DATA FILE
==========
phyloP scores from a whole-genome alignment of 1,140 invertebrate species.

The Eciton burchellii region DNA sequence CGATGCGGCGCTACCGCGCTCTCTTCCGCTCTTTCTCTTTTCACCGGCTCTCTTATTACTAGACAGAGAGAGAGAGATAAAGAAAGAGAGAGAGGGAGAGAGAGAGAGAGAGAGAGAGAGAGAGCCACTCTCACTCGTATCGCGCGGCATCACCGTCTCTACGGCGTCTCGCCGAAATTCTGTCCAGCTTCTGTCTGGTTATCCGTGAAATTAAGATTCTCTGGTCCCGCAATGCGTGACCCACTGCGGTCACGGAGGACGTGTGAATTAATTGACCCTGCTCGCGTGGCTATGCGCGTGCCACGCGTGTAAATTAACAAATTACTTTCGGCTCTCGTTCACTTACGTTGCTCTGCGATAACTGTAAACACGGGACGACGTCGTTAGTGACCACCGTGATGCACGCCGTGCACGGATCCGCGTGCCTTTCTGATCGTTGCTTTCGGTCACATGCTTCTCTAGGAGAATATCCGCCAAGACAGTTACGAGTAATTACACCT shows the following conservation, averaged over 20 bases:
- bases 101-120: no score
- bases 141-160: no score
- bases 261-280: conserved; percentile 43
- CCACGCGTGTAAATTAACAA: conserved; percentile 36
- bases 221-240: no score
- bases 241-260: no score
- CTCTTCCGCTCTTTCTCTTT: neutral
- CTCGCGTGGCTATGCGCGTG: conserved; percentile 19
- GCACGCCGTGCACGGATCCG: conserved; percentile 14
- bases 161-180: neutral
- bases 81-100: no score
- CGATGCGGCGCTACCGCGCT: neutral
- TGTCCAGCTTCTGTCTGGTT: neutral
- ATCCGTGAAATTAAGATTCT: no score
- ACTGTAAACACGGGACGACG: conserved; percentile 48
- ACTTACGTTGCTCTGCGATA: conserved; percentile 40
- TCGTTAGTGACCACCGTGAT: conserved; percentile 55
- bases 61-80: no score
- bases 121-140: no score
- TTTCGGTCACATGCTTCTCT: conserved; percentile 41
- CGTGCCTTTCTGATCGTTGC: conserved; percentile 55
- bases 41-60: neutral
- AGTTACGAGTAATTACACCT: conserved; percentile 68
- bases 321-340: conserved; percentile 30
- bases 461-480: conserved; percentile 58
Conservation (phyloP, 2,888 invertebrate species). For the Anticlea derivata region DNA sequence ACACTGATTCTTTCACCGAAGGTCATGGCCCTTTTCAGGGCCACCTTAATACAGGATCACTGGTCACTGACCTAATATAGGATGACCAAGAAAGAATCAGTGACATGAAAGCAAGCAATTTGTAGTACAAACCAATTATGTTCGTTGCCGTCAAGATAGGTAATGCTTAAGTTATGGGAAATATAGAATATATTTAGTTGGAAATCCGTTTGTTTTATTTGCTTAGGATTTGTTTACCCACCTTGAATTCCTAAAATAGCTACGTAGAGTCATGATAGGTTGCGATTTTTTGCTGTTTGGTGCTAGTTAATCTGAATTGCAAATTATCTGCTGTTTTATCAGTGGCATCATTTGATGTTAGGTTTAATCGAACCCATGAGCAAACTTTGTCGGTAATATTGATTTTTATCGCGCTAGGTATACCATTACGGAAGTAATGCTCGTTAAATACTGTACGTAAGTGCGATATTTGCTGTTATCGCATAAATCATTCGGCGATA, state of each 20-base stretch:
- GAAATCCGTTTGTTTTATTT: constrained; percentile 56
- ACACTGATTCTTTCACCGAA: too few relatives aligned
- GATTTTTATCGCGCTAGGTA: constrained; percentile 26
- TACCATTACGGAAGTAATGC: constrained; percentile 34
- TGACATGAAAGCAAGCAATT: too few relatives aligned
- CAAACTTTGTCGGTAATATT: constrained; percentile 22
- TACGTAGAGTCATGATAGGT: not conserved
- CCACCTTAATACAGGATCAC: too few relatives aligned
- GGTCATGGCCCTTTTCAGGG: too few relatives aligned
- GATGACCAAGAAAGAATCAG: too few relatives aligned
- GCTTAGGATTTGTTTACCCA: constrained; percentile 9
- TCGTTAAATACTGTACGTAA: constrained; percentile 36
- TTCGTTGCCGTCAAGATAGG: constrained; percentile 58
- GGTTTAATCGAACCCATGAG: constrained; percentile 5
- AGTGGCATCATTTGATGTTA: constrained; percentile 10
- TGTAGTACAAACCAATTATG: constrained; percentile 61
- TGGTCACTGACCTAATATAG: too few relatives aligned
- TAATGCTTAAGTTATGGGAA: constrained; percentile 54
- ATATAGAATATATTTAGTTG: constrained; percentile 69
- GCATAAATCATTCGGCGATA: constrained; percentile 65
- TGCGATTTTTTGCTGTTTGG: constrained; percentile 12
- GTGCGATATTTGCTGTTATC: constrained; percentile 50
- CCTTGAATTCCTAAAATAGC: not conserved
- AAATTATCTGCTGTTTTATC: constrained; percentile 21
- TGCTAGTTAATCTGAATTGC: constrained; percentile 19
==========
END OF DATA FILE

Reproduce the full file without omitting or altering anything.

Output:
phyloP scores from a whole-genome alignment of 1,140 invertebrate species.

The Eciton burchellii region DNA sequence CGATGCGGCGCTACCGCGCTCTCTTCCGCTCTTTCTCTTTTCACCGGCTCTCTTATTACTAGACAGAGAGAGAGAGATAAAGAAAGAGAGAGAGGGAGAGAGAGAGAGAGAGAGAGAGAGAGAGCCACTCTCACTCGTATCGCGCGGCATCACCGTCTCTACGGCGTCTCGCCGAAATTCTGTCCAGCTTCTGTCTGGTTATCCGTGAAATTAAGATTCTCTGGTCCCGCAATGCGTGACCCACTGCGGTCACGGAGGACGTGTGAATTAATTGACCCTGCTCGCGTGGCTATGCGCGTGCCACGCGTGTAAATTAACAAATTACTTTCGGCTCTCGTTCACTTACGTTGCTCTGCGATAACTGTAAACACGGGACGACGTCGTTAGTGACCACCGTGATGCACGCCGTGCACGGATCCGCGTGCCTTTCTGATCGTTGCTTTCGGTCACATGCTTCTCTAGGAGAATATCCGCCAAGACAGTTACGAGTAATTACACCT shows the following conservation, averaged over 20 bases:
- bases 101-120: no score
- bases 141-160: no score
- bases 261-280: conserved; percentile 43
- CCACGCGTGTAAATTAACAA: conserved; percentile 36
- bases 221-240: no score
- bases 241-260: no score
- CTCTTCCGCTCTTTCTCTTT: neutral
- CTCGCGTGGCTATGCGCGTG: conserved; percentile 19
- GCACGCCGTGCACGGATCCG: conserved; percentile 14
- bases 161-180: neutral
- bases 81-100: no score
- CGATGCGGCGCTACCGCGCT: neutral
- TGTCCAGCTTCTGTCTGGTT: neutral
- ATCCGTGAAATTAAGATTCT: no score
- ACTGTAAACACGGGACGACG: conserved; percentile 48
- ACTTACGTTGCTCTGCGATA: conserved; percentile 40
- TCGTTAGTGACCACCGTGAT: conserved; percentile 55
- bases 61-80: no score
- bases 121-140: no score
- TTTCGGTCACATGCTTCTCT: conserved; percentile 41
- CGTGCCTTTCTGATCGTTGC: conserved; percentile 55
- bases 41-60: neutral
- AGTTACGAGTAATTACACCT: conserved; percentile 68
- bases 321-340: conserved; percentile 30
- bases 461-480: conserved; percentile 58
Conservation (phyloP, 2,888 invertebrate species). For the Anticlea derivata region DNA sequence ACACTGATTCTTTCACCGAAGGTCATGGCCCTTTTCAGGGCCACCTTAATACAGGATCACTGGTCACTGACCTAATATAGGATGACCAAGAAAGAATCAGTGACATGAAAGCAAGCAATTTGTAGTACAAACCAATTATGTTCGTTGCCGTCAAGATAGGTAATGCTTAAGTTATGGGAAATATAGAATATATTTAGTTGGAAATCCGTTTGTTTTATTTGCTTAGGATTTGTTTACCCACCTTGAATTCCTAAAATAGCTACGTAGAGTCATGATAGGTTGCGATTTTTTGCTGTTTGGTGCTAGTTAATCTGAATTGCAAATTATCTGCTGTTTTATCAGTGGCATCATTTGATGTTAGGTTTAATCGAACCCATGAGCAAACTTTGTCGGTAATATTGATTTTTATCGCGCTAGGTATACCATTACGGAAGTAATGCTCGTTAAATACTGTACGTAAGTGCGATATTTGCTGTTATCGCATAAATCATTCGGCGATA, state of each 20-base stretch:
- GAAATCCGTTTGTTTTATTT: constrained; percentile 56
- ACACTGATTCTTTCACCGAA: too few relatives aligned
- GATTTTTATCGCGCTAGGTA: constrained; percentile 26
- TACCATTACGGAAGTAATGC: constrained; percentile 34
- TGACATGAAAGCAAGCAATT: too few relatives aligned
- CAAACTTTGTCGGTAATATT: constrained; percentile 22
- TACGTAGAGTCATGATAGGT: not conserved
- CCACCTTAATACAGGATCAC: too few relatives aligned
- GGTCATGGCCCTTTTCAGGG: too few relatives aligned
- GATGACCAAGAAAGAATCAG: too few relatives aligned
- GCTTAGGATTTGTTTACCCA: constrained; percentile 9
- TCGTTAAATACTGTACGTAA: constrained; percentile 36
- TTCGTTGCCGTCAAGATAGG: constrained; percentile 58
- GGTTTAATCGAACCCATGAG: constrained; percentile 5
- AGTGGCATCATTTGATGTTA: constrained; percentile 10
- TGTAGTACAAACCAATTATG: constrained; percentile 61
- TGGTCACTGACCTAATATAG: too few relatives aligned
- TAATGCTTAAGTTATGGGAA: constrained; percentile 54
- ATATAGAATATATTTAGTTG: constrained; percentile 69
- GCATAAATCATTCGGCGATA: constrained; percentile 65
- TGCGATTTTTTGCTGTTTGG: constrained; percentile 12
- GTGCGATATTTGCTGTTATC: constrained; percentile 50
- CCTTGAATTCCTAAAATAGC: not conserved
- AAATTATCTGCTGTTTTATC: constrained; percentile 21
- TGCTAGTTAATCTGAATTGC: constrained; percentile 19